Etonians feel born to rule – and we all pay the price for it

·3 min read
<span>Photograph: Maureen McLean/REX/Shutterstock</span>
Photograph: Maureen McLean/REX/Shutterstock

What Boris Johnson has successfully disproved is the claim that the traditional British elites, through upbringing, heritage etc, are uniquely qualified to govern the country (Britain’s overgrown Eton schoolboys have turned the country into their playground, 2 May).

What Eton seems to have taught its students is the desire to govern, but not the knowledge of how to. A sense of entitlement is not a sufficient qualification for leadership. Take the example of the Eton alumnus Anthony Eden, who was responsible for the Suez crisis, one of Britain’s greatest diplomatic disasters.

The problem for Britain is how to purge this most destructive of groups from the body politic. While the political system is structured to favour this group, such radical change can’t come from within parliament, it must come from without. Possibly the secession of Scotland, troubles in Northern Ireland and the economic disasters resulting from the diplomatic cold war with Europe will have a similar cathartic effect. When the contempt and disgust that the minority feel for this ruling elite becomes the mainstream view, only then will the political traction be found to remove them from power.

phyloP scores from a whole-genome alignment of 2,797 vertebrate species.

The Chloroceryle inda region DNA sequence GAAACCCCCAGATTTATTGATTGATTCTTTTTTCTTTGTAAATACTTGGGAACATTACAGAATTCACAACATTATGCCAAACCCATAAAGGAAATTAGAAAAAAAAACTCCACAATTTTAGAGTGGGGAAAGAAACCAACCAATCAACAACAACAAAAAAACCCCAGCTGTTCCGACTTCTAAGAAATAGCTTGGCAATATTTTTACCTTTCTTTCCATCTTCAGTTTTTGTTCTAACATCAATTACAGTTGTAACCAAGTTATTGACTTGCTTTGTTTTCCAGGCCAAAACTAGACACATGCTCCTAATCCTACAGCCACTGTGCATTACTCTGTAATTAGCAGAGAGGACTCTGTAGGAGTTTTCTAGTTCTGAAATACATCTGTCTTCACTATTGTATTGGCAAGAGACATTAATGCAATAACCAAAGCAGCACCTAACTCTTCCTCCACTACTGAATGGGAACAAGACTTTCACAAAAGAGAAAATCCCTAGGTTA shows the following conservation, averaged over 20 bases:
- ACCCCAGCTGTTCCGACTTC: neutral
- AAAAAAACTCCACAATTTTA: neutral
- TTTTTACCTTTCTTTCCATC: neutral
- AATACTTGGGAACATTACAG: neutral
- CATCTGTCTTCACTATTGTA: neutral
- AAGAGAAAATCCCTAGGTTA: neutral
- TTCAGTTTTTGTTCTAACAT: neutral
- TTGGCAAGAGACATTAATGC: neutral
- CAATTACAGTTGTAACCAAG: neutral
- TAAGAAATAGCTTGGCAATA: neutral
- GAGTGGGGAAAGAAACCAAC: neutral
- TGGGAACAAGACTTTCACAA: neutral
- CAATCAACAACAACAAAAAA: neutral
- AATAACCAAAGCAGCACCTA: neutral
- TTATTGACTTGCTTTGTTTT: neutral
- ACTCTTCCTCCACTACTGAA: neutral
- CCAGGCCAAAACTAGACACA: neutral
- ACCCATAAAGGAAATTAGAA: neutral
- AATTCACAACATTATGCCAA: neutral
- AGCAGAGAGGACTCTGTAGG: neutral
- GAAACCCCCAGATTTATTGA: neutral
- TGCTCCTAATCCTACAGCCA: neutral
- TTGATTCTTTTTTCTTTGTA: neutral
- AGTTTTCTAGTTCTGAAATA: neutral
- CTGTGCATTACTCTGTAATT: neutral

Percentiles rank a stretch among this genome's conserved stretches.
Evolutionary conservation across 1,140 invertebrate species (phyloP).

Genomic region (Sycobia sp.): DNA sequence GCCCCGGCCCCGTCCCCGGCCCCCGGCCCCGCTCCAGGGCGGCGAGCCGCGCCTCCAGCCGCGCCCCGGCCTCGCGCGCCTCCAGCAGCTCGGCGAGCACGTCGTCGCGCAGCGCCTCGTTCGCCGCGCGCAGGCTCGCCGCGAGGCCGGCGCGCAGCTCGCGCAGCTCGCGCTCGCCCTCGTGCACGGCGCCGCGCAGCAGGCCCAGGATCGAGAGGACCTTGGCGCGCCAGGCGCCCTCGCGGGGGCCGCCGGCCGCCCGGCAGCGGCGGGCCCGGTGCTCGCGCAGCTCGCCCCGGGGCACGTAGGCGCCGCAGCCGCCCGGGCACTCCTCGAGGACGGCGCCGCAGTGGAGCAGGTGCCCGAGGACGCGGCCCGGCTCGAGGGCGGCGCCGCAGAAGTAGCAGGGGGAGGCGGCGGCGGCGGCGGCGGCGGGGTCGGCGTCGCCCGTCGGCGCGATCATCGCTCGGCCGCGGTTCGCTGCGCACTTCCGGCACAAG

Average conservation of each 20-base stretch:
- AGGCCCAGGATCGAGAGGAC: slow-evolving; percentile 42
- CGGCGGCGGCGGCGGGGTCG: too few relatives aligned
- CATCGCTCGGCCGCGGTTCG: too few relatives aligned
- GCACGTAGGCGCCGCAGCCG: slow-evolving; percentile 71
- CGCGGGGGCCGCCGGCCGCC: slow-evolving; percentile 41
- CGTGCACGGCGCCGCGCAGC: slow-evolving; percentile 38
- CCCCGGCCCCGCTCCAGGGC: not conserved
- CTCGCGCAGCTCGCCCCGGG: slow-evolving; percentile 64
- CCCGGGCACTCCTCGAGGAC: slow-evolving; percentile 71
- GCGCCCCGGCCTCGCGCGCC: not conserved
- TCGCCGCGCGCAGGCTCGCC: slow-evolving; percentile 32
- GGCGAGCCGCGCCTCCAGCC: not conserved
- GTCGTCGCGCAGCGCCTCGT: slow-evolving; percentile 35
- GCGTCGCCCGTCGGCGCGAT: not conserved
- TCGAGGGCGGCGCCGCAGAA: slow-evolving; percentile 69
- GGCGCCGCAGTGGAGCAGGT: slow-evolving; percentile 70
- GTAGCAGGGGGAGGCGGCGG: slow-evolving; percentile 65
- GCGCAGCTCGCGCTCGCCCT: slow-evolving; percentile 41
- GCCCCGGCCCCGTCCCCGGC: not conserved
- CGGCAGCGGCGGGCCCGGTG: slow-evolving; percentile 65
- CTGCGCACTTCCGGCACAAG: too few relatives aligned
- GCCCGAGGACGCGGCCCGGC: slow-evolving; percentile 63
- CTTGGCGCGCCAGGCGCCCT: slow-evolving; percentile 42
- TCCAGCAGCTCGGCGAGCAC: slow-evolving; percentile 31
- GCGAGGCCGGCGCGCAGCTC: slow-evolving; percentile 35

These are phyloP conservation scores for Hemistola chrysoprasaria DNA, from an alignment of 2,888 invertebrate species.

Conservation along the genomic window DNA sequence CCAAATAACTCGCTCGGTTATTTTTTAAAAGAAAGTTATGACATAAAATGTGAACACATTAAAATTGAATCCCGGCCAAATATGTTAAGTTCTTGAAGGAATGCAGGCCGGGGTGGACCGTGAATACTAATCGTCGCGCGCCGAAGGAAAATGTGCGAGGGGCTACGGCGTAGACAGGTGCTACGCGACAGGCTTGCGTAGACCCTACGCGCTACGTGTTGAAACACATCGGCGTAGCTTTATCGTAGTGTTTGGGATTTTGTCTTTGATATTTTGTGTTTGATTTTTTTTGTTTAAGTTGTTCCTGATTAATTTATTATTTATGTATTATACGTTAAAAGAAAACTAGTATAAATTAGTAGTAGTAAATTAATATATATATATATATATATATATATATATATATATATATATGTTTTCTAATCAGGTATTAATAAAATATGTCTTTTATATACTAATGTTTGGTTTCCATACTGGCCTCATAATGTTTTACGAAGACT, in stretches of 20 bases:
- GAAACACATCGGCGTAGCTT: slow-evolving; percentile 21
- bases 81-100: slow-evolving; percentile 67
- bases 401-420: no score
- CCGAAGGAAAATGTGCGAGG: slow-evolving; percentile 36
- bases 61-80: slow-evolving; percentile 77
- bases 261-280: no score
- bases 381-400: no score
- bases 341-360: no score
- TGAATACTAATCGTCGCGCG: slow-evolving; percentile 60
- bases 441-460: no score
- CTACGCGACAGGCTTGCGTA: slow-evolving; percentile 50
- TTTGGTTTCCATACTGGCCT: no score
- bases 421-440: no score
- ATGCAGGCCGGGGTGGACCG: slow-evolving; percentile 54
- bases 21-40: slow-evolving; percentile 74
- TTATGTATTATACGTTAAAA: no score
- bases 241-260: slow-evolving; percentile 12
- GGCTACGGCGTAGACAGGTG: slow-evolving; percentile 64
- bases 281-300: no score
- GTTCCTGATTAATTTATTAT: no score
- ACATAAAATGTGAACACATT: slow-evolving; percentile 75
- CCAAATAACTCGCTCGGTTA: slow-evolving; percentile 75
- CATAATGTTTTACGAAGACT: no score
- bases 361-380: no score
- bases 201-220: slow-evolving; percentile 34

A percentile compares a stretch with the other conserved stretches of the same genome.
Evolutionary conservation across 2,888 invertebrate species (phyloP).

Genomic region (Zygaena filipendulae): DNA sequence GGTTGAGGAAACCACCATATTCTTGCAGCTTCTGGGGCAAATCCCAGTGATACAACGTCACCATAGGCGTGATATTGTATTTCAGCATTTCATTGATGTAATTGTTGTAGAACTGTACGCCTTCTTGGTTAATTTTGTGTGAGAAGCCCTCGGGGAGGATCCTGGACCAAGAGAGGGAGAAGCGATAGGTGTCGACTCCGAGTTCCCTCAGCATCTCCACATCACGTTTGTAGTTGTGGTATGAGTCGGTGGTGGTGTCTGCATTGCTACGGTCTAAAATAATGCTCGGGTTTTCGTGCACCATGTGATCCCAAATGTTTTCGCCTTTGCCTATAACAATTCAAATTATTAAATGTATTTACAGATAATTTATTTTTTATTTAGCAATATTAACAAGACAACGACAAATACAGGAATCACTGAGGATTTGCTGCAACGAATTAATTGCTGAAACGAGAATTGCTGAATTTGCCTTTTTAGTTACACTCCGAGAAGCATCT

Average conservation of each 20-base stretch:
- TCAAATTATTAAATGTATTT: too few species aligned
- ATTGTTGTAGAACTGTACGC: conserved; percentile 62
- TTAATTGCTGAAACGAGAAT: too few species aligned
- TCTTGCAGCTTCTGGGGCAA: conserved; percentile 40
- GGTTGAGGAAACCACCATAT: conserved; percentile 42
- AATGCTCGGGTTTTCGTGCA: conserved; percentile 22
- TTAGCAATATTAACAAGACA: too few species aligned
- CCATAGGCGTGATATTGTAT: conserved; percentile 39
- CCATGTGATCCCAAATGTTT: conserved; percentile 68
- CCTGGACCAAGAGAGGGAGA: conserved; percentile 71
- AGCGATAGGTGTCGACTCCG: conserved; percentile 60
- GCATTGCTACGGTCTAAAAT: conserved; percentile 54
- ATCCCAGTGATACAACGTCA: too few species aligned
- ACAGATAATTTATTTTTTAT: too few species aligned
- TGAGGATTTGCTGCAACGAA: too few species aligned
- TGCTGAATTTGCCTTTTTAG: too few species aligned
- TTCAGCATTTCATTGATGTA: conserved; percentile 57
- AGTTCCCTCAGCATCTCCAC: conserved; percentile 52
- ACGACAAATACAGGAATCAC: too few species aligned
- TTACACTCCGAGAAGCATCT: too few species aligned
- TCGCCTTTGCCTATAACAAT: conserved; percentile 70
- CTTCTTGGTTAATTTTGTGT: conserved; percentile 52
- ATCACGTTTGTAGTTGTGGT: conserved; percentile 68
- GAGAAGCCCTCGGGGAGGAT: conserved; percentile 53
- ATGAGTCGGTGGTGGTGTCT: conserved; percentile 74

Derrick Joad
Leeds

• The sad thing about John Harris’s excellent article is that this is not news. This country has a long history of suffering at the hands of public schoolboys. In the 1930s, the journalist Cyril Connolly, reflecting on his time at Eton, suggested that the effect of public schools on their students was to arrest their development. He called this “the theory of permanent adolescence”, which seems to me perfectly to describe the irresponsible behaviour of Boris Johnson, David Cameron, Jacob Rees-Mogg et al.

The real problem is why we, the 93%, still put up with it and why so many vote for them.
Michael Williams
Uplyme, Devon

• John Harris talks of “an ancient system that trains a narrow caste of people to run our affairs”. I’m not sure these people can be described as a caste, but one clear defining characteristic is that they are all men. If, as Harris says, we have to confront “a great tower of failings that, to use a very topical word, are truly institutional”, we have to recognise the privilege that these institutions give to men over women. How crazy is it in the 21st century that Eton is one of only four remaining boys’ boarding-only independent senior schools in the UK (the others being Harrow, Radley and Winchester)?
Michael Brown
Eastbourne, East Sussex

• Your journalists have comprehensively and admirably analysed the dire influence the old Etonian duo of David Cameron and Boris Johnson have had on the fortunes of this country. But let us not forget the contribution made by George Osborne, the third member of the infamous Oxford Bullingdon Club triumvirate, who, more than anyone, was responsible for the savage consequences of the austerity years: the Teflon man who now hides under the radar, busily feathering his own nest in as many well-paid jobs as he can get hold of.
Richard Griffiths
Syderstone, Norfolk

• Please can we know the name of the school’s careers adviser during the Johnson, Cameron and Osborne years?
Bill Cronshaw
Bishops Cleeve, Gloucestershire

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